The other relevant factor that I believe plays into difference between early run fish and fish returning later in the fall is that I believe early run fish have a higher proportion of wild fish in the predominate river system I fish in the fall. Though I lack the ability to formally test this, and my conclusion is based largerly on circumstantial evidence, this theory does make sense to me. What I base my theory on is that very early in the season, usually the last weeks of September and first half to two-thirds of October the pods of fish I find mid-river have a very high, and sometimes complete, porportion of fish with perfect fins. Sometime around the last week of October this changes.
After about the end of October, we begin to pick up high amounts of fish with visible and obvious signs of fin wear or erosion. If hatchery fish made up the same proportion of early run fish as they demostrably do of later run fish, even only a few weeks later, based purely on visible signs of fin wear, then I would expect that the percentage of early run fish with visible fin wear or erosion to be the same or similar to the percentage we see later on, again starting only some couple weeks later. It simply is not. In late September and early October, we see very high proportions of fish with perfect fins that we catch mid-river.
There are some questions I have regarding my theory that wild fish make up a disproportionately larger percentage of early run fish. Perhaps it is the location that I take my samples- I am usually fishing higher up in the system and so it could be possible that both wild and hatchery fish enter the river in similar proportions throughout the season but wild fish simply move up the river quicker, etc. However the result at any rate is the same: early on I believe I am fishing to higher proportions of wild fish. And that conclusion makes sense to me as well. There may be an ecological benefit of wild fish returning early and/or running the river quickly, not the least of which would be first access to high quality spawning habitat.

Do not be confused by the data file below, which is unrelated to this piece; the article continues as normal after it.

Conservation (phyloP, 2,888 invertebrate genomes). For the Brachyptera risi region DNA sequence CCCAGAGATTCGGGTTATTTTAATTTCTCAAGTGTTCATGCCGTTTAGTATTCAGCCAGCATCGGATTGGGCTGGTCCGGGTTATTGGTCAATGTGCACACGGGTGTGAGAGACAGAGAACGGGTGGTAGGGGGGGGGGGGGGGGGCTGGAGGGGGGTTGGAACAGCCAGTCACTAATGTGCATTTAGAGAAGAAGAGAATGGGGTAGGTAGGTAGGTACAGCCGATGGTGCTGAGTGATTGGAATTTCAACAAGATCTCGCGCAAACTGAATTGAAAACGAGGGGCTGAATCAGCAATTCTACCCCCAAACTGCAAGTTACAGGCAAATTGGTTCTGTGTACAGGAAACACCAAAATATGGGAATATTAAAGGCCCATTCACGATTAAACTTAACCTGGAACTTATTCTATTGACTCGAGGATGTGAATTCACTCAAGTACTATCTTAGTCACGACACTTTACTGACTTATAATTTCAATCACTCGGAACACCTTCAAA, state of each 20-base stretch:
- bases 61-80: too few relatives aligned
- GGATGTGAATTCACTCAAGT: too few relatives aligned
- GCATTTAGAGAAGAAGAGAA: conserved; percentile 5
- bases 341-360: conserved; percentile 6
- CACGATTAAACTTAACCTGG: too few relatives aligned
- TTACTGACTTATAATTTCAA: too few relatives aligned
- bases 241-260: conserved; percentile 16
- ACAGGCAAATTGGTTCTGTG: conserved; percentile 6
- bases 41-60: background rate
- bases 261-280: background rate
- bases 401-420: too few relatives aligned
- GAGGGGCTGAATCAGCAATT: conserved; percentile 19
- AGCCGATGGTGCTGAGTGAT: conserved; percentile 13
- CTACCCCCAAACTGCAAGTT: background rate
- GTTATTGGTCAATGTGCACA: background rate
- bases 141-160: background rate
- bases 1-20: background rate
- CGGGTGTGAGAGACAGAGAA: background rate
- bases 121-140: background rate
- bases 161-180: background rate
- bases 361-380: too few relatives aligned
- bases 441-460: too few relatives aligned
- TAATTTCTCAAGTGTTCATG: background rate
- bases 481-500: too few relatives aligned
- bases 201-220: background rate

Again, how this really matters to me is that wild fish are absolutely more aggressive and will move farther to take a fly. So as you are constructing your early fall box, don't forget to consider the reasons why that box might look different than one with your trusty November patterns in it.
Okay, so maybe I've been misleading you. I do not have a single early fall box. I have several based on anticipated techniques that I enjoy employing early in the fall: baitfish box; floating line streamer box; and dry fly box. But to get the point across, I'm just going to pretend they're all in one large fly box and discuss why there is a useful purpose for each.
Baitfish patterns are all around producers of steelhead, early fall included. Though it is a good idea to have a few colorful attractor baitfish or streamers with you for the days when the water is higher or more colored, for the normal early fall conditions of lower and clearer, my baitfish patterns are reflective to those conditions. They're usually smaller, usually drabber. I make use of many earthy tones- olives, tans, quiet yellows. I also like mutued whites with accents of colors such as chartruese or pink. Here are a couple:
These are patterns that can be fished either on a light tip, such as a slow sinking poly, or simply sent out there on a floating line with a longer leader and using the small weighted eyes to get down. I don't classify them as "floating line streamers" because I'm still getting these down in the column even when I'm fishing them on a floating line which I tend to do a fair amount especially when the water is low and clear. Remember, even some of the deepest holding spots in low flows might only be in the ballpark of three or four feet at early fall flows. This means in the early fall when fishing these on a floating line, even if they're riding two feet or so under the surface they're definitely still in the danger zone.